Harkins Bricktown Cinemas

150 East Reno Avenue,
Oklahoma City, OK 73104

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Showing 9 comments

rivest266 on April 3, 2014 at 5:41 am

Grand opening ad in photo section.

MyronNash91 on February 1, 2013 at 10:37 pm

Harkins Bricktown Cinemas is a really good theater. The Cine Capri auditorium is one of my new favorite ways to watch movies in theaters as well as the Cinemark XD at the Cinemark Tinseltown USA 20. Compare these two. After 8 years its been opening and booming, I experience the theater for the first time. The Amazing Spider-Man was the first movie that I went and saw there.

The Harkins Bricktown Cinemas was open in October 1, 2004.

rsjones2 on July 11, 2009 at 11:12 am

Does this theater attract more business than the AMC Quail Springs 24?

Joe Vogel
Joe Vogel on March 23, 2009 at 7:48 pm

This is one of several multiplexes designed for Harkins by The Beck Group, a Dallas, Texas architecture, development, and construction company.

CTCrouch on May 21, 2006 at 2:31 pm

I wouldn’t exactly lump Harkins in with the Regal Entertainment and AMC mega conglomerates. Harkins is still a family owned, regional chain, that tends to break the “McMegaplex” approach of the big two.

Their Cine Capri concept is a refreshing return to the big experience of movie going. While hardly comparable to the classic movie palaces we all love, it’s a nice balance of feasible business model and grand experience (ie. making the best of today’s business climate).

Okie on May 21, 2006 at 10:25 am

Oklahoma Centennial Press Association presents a lovely color media photo of Harkins Bricktown Cinema 16;
View link

Joe Vogel
Joe Vogel on April 3, 2006 at 6:38 pm

Harkins Bricktown Cinemas will be one of the venues for Oklahoma City’s deadCENTER film festival again this year, June 7-11, 2006. Harkins may be a megaplex corporation, but they do give some support to independent films.

Lauren Durbin
Lauren Durbin on January 26, 2006 at 6:06 am

You’re preaching to the choir, brent. I try whenever possible to support the independent theaters such as the Winchester Drive-In (a personal favorite). However, the reason we have to spend a significant amount of time in libraries researching these old cinemas is because nobody documented them while they were still around. My attitude about monsterplexes is that, like it or not, they are now a part of cinema history. I would rather put the information down while it is readily available than to leave it for future researchers (who will probably wax nostalgic at the good ole days of monsterplexes) to decipher.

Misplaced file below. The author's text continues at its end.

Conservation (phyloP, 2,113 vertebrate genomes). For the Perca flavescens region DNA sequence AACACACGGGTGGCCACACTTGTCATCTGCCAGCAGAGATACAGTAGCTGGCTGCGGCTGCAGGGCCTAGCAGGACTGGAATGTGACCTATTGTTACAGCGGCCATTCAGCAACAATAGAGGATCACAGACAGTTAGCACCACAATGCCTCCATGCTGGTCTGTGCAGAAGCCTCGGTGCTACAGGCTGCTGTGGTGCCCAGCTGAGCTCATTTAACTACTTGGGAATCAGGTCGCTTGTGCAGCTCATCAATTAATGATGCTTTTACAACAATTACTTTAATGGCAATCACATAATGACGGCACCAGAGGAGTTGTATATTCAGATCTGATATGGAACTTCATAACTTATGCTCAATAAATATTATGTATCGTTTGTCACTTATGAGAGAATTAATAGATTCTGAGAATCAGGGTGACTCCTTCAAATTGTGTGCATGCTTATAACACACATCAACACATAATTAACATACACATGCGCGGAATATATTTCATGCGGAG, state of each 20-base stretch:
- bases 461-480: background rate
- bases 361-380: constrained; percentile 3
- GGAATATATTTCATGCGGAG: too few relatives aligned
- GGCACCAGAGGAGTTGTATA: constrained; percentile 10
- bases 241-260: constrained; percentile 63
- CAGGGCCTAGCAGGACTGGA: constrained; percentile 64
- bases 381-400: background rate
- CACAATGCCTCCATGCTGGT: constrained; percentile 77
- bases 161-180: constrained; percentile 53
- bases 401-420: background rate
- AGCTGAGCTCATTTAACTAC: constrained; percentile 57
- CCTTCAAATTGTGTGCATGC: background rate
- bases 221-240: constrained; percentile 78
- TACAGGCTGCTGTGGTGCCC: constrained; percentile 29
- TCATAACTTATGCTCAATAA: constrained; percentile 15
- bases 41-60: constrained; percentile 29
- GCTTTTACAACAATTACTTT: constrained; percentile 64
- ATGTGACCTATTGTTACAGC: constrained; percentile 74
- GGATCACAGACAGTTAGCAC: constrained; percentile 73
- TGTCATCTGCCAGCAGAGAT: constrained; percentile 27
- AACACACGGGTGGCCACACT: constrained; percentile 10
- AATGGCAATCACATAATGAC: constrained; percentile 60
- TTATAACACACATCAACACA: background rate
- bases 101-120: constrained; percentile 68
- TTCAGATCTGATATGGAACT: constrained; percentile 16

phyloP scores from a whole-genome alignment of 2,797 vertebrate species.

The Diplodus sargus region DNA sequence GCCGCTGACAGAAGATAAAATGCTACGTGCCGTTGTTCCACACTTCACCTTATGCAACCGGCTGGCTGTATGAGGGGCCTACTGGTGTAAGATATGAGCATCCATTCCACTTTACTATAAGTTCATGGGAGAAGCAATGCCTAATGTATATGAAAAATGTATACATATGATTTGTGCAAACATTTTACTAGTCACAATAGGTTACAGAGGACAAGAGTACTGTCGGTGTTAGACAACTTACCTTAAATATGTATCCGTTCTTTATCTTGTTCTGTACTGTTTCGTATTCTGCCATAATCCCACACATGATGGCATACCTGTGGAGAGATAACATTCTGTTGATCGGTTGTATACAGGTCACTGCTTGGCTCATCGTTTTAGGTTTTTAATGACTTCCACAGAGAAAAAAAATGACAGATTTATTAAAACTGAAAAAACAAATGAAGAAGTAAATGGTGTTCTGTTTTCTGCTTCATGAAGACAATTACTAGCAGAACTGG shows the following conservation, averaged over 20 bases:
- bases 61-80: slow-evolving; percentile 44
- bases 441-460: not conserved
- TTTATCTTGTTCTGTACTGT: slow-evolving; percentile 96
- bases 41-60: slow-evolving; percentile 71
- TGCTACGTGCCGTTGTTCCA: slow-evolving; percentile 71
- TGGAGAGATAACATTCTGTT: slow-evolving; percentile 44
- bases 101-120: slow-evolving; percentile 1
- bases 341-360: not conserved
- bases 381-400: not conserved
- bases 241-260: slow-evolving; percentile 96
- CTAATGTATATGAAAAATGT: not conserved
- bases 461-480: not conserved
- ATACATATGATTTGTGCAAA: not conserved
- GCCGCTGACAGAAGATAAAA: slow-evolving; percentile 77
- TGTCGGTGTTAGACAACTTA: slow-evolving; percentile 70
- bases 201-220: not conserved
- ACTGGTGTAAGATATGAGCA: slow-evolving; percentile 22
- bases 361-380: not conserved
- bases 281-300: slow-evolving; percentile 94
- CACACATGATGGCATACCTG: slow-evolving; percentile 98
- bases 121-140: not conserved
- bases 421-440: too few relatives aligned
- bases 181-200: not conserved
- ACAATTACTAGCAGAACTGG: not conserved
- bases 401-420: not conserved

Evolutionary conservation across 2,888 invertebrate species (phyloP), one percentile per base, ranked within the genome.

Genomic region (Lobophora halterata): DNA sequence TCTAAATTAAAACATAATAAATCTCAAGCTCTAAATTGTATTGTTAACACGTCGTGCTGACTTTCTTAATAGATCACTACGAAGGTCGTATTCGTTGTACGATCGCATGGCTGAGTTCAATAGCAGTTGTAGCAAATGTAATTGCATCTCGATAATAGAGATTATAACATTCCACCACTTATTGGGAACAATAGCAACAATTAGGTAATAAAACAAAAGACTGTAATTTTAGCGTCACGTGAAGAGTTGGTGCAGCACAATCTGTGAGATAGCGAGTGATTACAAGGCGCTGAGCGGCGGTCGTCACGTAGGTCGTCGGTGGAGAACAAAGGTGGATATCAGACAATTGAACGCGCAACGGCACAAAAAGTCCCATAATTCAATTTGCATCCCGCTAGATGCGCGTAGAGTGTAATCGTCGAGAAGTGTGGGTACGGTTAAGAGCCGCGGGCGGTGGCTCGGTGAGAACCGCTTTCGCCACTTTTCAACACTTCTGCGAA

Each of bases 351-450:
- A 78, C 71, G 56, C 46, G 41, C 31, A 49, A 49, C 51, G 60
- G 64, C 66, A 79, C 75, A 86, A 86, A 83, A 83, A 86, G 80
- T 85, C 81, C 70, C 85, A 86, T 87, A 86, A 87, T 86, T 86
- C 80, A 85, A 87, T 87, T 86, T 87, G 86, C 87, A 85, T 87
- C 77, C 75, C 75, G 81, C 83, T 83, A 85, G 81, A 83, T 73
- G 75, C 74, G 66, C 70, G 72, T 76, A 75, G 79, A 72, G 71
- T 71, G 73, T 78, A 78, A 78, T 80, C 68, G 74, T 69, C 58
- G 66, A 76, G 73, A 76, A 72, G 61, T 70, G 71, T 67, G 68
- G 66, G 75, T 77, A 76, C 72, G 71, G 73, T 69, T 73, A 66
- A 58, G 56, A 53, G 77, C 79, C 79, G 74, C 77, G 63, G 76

brentclarkf on July 11, 2005 at 10:12 am

Monster-plexes! This and other gigantic “monster-plexes” just drain the local economy away and give nothing back to the community. They’re faceless corporate pirates who run out the independents and pump the money out of Oklahoma like an uncapped well. There are a few independents left struggling to survive. Let’s support them. Please, take a moment to look at all the CLOSED/DEMOLISHED theatres in OKC alone. We, Americans, are way too wasteful. There was a time when going to the movie was an event complete with the atmosphere offered up by a CLASSIC, DOWNTOWN movie palace. It had ushers, a working grand curtain, a balcony, etc. And, it was safe! Now, I’m not picking on you Mrs. Grubb, so please don’t take my comments that way. However, why don’t you check out the Chief Drive-in in Chickasha? The Redskin Theatre is Anadarko? The Beacon Drive-in in Guthrie? The Washita Theatre in Cordell? To name just a few. Let’s support movie theatres that are at least 50 years old. Newer is not always better.